Evil Pharmaceutical Companies and Drugs for Profit

"Profits over people! Mwahaha!"
“Profits over people! Mwahaha!”

Many cannot seem to wrap their heads around the high costs of pharmaceuticals. The typical claim is that pharmaceutical companies are evil and greedy, plundering the pockets of those sick and desperate and exploiting the misery of others. While there are numerous reasons for the expensiveness of drugs, very few seem to realize that one of the major contributors is the actual science. Thankfully, Scientific American has published two articles on the subject by chemist Ashutosh Jogalekar: “Why Drugs Are Expensive: It’s the Science, Stupid” and “Why Drug Discovery Is Hard – Part 2: Easter Island, Pit Vipers; Where Do Drugs Come From?” The articles go very well with the following ReasonTV video (from 2009) on medical innovation. Worth thinking about.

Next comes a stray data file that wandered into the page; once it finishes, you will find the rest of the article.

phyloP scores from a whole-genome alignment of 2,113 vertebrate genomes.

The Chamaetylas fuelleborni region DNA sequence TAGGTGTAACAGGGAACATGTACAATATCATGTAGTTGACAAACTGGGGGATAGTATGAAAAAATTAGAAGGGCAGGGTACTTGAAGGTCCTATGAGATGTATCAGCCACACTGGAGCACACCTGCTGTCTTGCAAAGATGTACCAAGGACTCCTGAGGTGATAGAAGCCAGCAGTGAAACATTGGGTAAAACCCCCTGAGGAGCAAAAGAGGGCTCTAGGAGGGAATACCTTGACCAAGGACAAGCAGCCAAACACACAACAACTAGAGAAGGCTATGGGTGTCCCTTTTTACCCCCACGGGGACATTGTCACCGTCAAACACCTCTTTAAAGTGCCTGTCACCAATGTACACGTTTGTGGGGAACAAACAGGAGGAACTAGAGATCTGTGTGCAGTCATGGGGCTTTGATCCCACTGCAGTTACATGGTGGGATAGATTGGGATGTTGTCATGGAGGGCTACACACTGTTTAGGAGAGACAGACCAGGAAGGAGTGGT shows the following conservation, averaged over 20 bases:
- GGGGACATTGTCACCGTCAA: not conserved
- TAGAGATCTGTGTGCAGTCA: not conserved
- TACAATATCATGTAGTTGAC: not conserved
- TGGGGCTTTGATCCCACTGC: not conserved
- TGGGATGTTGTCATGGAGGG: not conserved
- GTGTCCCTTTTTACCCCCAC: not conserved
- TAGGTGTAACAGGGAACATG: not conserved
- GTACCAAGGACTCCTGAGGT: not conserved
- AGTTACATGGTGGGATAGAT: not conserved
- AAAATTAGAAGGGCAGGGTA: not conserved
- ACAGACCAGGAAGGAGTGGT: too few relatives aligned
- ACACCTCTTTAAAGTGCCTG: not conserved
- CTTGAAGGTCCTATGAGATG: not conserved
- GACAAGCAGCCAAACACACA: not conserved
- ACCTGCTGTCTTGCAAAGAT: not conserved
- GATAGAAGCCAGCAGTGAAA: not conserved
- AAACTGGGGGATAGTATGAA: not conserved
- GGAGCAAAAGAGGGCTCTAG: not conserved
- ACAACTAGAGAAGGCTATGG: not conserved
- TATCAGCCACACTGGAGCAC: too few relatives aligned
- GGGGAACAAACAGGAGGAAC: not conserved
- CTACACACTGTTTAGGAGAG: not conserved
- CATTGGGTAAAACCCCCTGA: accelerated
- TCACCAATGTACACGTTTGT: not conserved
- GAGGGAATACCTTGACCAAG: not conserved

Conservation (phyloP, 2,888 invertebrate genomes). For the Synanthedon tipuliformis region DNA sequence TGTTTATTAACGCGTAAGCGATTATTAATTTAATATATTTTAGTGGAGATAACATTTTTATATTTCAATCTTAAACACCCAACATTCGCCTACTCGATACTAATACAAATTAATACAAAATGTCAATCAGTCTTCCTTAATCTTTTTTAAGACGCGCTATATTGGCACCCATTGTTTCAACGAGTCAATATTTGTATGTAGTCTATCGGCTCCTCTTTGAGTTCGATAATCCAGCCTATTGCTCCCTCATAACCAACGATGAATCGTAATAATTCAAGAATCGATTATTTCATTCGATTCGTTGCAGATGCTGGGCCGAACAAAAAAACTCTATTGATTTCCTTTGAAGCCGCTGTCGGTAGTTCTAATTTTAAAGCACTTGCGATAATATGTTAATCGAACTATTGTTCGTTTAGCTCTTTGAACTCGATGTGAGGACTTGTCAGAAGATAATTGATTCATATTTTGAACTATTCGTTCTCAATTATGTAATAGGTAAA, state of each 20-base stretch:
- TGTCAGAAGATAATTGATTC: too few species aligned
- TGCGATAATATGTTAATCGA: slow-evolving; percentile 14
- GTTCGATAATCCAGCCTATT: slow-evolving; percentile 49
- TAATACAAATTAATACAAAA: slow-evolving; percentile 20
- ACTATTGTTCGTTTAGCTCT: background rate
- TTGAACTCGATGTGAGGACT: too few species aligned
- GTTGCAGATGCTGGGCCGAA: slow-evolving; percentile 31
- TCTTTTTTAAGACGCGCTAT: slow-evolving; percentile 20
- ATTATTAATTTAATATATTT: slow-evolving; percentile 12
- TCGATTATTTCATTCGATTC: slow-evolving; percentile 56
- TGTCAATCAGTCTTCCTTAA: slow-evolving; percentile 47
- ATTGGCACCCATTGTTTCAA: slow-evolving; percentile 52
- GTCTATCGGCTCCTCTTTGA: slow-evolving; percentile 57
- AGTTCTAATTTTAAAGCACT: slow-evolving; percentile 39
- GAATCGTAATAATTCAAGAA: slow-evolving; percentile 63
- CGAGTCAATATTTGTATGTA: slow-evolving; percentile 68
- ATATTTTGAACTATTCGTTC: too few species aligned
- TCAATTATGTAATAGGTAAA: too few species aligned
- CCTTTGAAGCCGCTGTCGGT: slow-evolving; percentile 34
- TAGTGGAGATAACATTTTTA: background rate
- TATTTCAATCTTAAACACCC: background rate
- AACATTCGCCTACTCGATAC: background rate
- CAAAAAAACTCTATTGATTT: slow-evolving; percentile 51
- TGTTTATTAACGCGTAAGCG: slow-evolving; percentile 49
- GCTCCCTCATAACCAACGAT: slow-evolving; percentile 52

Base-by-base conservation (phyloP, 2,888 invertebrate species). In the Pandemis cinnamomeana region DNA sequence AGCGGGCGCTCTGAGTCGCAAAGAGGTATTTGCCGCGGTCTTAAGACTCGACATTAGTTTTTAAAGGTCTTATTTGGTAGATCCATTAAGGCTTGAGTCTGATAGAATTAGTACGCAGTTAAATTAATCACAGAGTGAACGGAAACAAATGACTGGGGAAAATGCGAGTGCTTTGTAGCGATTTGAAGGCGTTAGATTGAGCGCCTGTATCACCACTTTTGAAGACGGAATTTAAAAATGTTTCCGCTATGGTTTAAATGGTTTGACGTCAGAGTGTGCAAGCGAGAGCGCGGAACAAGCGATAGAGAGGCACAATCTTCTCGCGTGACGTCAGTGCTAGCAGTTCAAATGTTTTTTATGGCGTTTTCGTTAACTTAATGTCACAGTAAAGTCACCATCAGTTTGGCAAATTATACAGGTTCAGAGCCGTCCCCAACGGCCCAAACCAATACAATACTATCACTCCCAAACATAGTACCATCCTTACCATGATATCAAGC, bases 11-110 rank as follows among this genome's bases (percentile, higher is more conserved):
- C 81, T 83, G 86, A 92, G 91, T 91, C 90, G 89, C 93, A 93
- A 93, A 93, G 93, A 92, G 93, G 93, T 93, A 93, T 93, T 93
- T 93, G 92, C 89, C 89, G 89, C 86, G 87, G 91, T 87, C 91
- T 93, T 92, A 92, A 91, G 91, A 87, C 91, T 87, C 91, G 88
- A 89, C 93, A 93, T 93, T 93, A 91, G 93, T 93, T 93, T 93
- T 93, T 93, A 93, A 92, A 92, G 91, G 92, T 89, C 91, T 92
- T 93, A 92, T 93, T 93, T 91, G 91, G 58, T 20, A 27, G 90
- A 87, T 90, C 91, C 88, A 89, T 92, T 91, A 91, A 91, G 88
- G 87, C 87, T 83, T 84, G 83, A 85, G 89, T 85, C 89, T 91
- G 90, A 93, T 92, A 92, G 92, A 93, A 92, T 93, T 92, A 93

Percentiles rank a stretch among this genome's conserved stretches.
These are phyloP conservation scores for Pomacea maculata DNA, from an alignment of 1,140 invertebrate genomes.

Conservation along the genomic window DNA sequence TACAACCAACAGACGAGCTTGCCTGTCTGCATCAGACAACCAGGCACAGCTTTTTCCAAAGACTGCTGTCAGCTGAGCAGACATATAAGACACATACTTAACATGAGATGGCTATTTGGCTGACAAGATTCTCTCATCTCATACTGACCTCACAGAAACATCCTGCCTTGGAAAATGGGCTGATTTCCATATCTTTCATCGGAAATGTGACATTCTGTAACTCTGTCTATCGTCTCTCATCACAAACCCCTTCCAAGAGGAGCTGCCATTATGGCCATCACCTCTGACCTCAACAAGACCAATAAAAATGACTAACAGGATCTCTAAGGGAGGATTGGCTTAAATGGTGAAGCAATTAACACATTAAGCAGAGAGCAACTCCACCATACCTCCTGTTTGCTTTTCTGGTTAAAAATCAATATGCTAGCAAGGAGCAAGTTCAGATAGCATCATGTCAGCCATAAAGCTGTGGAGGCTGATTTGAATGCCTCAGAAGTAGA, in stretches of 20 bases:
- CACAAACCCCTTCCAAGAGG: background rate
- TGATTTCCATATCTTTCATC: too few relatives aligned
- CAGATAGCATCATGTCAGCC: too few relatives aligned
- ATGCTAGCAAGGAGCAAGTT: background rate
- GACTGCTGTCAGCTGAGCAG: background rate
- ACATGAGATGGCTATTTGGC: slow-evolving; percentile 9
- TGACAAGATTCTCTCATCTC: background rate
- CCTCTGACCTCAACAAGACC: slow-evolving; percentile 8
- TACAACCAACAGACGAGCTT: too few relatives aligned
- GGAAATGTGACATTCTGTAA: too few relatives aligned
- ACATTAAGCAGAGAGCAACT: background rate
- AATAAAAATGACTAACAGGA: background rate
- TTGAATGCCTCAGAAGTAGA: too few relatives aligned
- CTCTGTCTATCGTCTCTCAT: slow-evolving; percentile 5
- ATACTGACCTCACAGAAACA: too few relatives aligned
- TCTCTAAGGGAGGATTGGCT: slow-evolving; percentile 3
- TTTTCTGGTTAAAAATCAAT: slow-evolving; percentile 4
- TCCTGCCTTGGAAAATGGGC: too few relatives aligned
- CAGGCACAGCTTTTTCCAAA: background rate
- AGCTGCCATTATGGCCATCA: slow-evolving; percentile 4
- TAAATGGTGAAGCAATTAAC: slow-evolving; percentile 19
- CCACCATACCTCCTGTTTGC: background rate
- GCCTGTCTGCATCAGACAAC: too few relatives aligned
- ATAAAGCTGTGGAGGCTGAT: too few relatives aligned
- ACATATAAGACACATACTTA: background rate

2 thoughts on “Evil Pharmaceutical Companies and Drugs for Profit”

  1. Both my parents work in pharma research. I didn’t need an article to tell me what I already knew about drug discovery and how long of a process it is. Pharma is also struggling to keep their talented scientists on their payroll. Want to know why it is taking even longer for drug discovery? Because those doing it are in fear of losing their jobs.

  2. There are other issues as well. Because of the drug price caps in Europe and Canada, the bill for all that science ends up getting paid mostly by US consumers. Countries with price caps are, in some respects, free-riding on American medical innovation. The US also has more litigation and higher payouts for litigation, which drives up costs. And then there’s the problem of Medicare’s rules forcing the purchase of brand name drugs rather than identical, much less expensive generics, which drives up the drug bills paid by taxpayers. Not to say that the “greedy pharmaceutical companies” narrative is true, but I don’t think we necessarily have to throw up our hands and say there’s nothing we can do about drugs costs without torpedoing innovation.

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